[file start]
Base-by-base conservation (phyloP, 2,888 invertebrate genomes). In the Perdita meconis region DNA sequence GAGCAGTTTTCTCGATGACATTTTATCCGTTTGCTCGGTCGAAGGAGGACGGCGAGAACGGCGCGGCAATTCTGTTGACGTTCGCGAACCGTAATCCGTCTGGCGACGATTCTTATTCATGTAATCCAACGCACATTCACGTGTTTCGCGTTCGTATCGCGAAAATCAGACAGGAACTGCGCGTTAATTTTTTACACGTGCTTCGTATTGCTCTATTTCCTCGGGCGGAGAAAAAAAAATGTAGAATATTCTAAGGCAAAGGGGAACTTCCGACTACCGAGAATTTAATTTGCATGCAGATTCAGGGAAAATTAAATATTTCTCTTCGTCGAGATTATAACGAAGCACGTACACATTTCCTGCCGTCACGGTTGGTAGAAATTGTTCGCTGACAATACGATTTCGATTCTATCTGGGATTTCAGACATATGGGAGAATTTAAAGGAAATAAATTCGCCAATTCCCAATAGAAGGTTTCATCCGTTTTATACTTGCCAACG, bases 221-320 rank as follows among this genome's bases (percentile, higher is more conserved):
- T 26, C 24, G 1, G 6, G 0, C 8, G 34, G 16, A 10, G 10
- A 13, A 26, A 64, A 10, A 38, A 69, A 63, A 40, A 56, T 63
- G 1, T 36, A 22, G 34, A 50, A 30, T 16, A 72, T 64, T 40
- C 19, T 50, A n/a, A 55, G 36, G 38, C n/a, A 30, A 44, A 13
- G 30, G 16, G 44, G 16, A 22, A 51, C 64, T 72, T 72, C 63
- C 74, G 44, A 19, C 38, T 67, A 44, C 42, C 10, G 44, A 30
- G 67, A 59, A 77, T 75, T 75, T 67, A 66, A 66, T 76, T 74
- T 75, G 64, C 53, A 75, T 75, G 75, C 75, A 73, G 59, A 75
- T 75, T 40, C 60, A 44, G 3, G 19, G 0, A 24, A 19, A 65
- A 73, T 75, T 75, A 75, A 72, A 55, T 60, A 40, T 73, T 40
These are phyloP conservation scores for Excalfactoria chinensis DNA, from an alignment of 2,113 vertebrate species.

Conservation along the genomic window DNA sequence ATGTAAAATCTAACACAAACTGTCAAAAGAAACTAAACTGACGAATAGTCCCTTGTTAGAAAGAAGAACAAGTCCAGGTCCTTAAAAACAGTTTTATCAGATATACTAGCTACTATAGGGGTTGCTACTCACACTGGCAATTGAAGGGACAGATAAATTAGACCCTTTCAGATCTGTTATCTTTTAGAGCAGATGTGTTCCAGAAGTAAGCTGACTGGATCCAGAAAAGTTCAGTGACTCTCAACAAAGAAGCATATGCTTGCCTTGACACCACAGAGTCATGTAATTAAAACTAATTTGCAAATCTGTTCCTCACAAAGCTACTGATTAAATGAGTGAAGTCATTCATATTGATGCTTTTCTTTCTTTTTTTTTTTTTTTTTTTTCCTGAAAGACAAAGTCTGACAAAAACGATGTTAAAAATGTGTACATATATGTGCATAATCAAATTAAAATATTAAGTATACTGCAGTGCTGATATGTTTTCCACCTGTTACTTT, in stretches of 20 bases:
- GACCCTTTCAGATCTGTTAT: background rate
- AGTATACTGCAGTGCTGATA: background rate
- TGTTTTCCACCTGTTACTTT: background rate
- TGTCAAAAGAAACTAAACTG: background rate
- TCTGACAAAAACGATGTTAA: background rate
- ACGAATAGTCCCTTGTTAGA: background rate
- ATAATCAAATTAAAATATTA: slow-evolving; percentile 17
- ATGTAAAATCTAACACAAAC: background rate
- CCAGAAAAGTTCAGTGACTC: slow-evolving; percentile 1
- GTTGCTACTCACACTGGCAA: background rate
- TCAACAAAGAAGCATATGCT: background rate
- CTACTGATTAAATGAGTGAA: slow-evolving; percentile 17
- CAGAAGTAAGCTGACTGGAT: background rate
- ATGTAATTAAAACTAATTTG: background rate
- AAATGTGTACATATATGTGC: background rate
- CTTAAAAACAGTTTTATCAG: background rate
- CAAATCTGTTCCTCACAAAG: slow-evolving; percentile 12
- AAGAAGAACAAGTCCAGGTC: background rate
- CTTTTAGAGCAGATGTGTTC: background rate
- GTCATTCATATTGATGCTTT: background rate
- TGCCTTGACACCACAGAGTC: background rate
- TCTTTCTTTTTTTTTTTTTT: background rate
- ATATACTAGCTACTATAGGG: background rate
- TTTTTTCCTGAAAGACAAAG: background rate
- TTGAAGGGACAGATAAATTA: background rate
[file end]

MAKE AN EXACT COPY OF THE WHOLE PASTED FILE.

Base-by-base conservation (phyloP, 2,888 invertebrate genomes). In the Perdita meconis region DNA sequence GAGCAGTTTTCTCGATGACATTTTATCCGTTTGCTCGGTCGAAGGAGGACGGCGAGAACGGCGCGGCAATTCTGTTGACGTTCGCGAACCGTAATCCGTCTGGCGACGATTCTTATTCATGTAATCCAACGCACATTCACGTGTTTCGCGTTCGTATCGCGAAAATCAGACAGGAACTGCGCGTTAATTTTTTACACGTGCTTCGTATTGCTCTATTTCCTCGGGCGGAGAAAAAAAAATGTAGAATATTCTAAGGCAAAGGGGAACTTCCGACTACCGAGAATTTAATTTGCATGCAGATTCAGGGAAAATTAAATATTTCTCTTCGTCGAGATTATAACGAAGCACGTACACATTTCCTGCCGTCACGGTTGGTAGAAATTGTTCGCTGACAATACGATTTCGATTCTATCTGGGATTTCAGACATATGGGAGAATTTAAAGGAAATAAATTCGCCAATTCCCAATAGAAGGTTTCATCCGTTTTATACTTGCCAACG, bases 221-320 rank as follows among this genome's bases (percentile, higher is more conserved):
- T 26, C 24, G 1, G 6, G 0, C 8, G 34, G 16, A 10, G 10
- A 13, A 26, A 64, A 10, A 38, A 69, A 63, A 40, A 56, T 63
- G 1, T 36, A 22, G 34, A 50, A 30, T 16, A 72, T 64, T 40
- C 19, T 50, A n/a, A 55, G 36, G 38, C n/a, A 30, A 44, A 13
- G 30, G 16, G 44, G 16, A 22, A 51, C 64, T 72, T 72, C 63
- C 74, G 44, A 19, C 38, T 67, A 44, C 42, C 10, G 44, A 30
- G 67, A 59, A 77, T 75, T 75, T 67, A 66, A 66, T 76, T 74
- T 75, G 64, C 53, A 75, T 75, G 75, C 75, A 73, G 59, A 75
- T 75, T 40, C 60, A 44, G 3, G 19, G 0, A 24, A 19, A 65
- A 73, T 75, T 75, A 75, A 72, A 55, T 60, A 40, T 73, T 40
These are phyloP conservation scores for Excalfactoria chinensis DNA, from an alignment of 2,113 vertebrate species.

Conservation along the genomic window DNA sequence ATGTAAAATCTAACACAAACTGTCAAAAGAAACTAAACTGACGAATAGTCCCTTGTTAGAAAGAAGAACAAGTCCAGGTCCTTAAAAACAGTTTTATCAGATATACTAGCTACTATAGGGGTTGCTACTCACACTGGCAATTGAAGGGACAGATAAATTAGACCCTTTCAGATCTGTTATCTTTTAGAGCAGATGTGTTCCAGAAGTAAGCTGACTGGATCCAGAAAAGTTCAGTGACTCTCAACAAAGAAGCATATGCTTGCCTTGACACCACAGAGTCATGTAATTAAAACTAATTTGCAAATCTGTTCCTCACAAAGCTACTGATTAAATGAGTGAAGTCATTCATATTGATGCTTTTCTTTCTTTTTTTTTTTTTTTTTTTTCCTGAAAGACAAAGTCTGACAAAAACGATGTTAAAAATGTGTACATATATGTGCATAATCAAATTAAAATATTAAGTATACTGCAGTGCTGATATGTTTTCCACCTGTTACTTT, in stretches of 20 bases:
- GACCCTTTCAGATCTGTTAT: background rate
- AGTATACTGCAGTGCTGATA: background rate
- TGTTTTCCACCTGTTACTTT: background rate
- TGTCAAAAGAAACTAAACTG: background rate
- TCTGACAAAAACGATGTTAA: background rate
- ACGAATAGTCCCTTGTTAGA: background rate
- ATAATCAAATTAAAATATTA: slow-evolving; percentile 17
- ATGTAAAATCTAACACAAAC: background rate
- CCAGAAAAGTTCAGTGACTC: slow-evolving; percentile 1
- GTTGCTACTCACACTGGCAA: background rate
- TCAACAAAGAAGCATATGCT: background rate
- CTACTGATTAAATGAGTGAA: slow-evolving; percentile 17
- CAGAAGTAAGCTGACTGGAT: background rate
- ATGTAATTAAAACTAATTTG: background rate
- AAATGTGTACATATATGTGC: background rate
- CTTAAAAACAGTTTTATCAG: background rate
- CAAATCTGTTCCTCACAAAG: slow-evolving; percentile 12
- AAGAAGAACAAGTCCAGGTC: background rate
- CTTTTAGAGCAGATGTGTTC: background rate
- GTCATTCATATTGATGCTTT: background rate
- TGCCTTGACACCACAGAGTC: background rate
- TCTTTCTTTTTTTTTTTTTT: background rate
- ATATACTAGCTACTATAGGG: background rate
- TTTTTTCCTGAAAGACAAAG: background rate
- TTGAAGGGACAGATAAATTA: background rate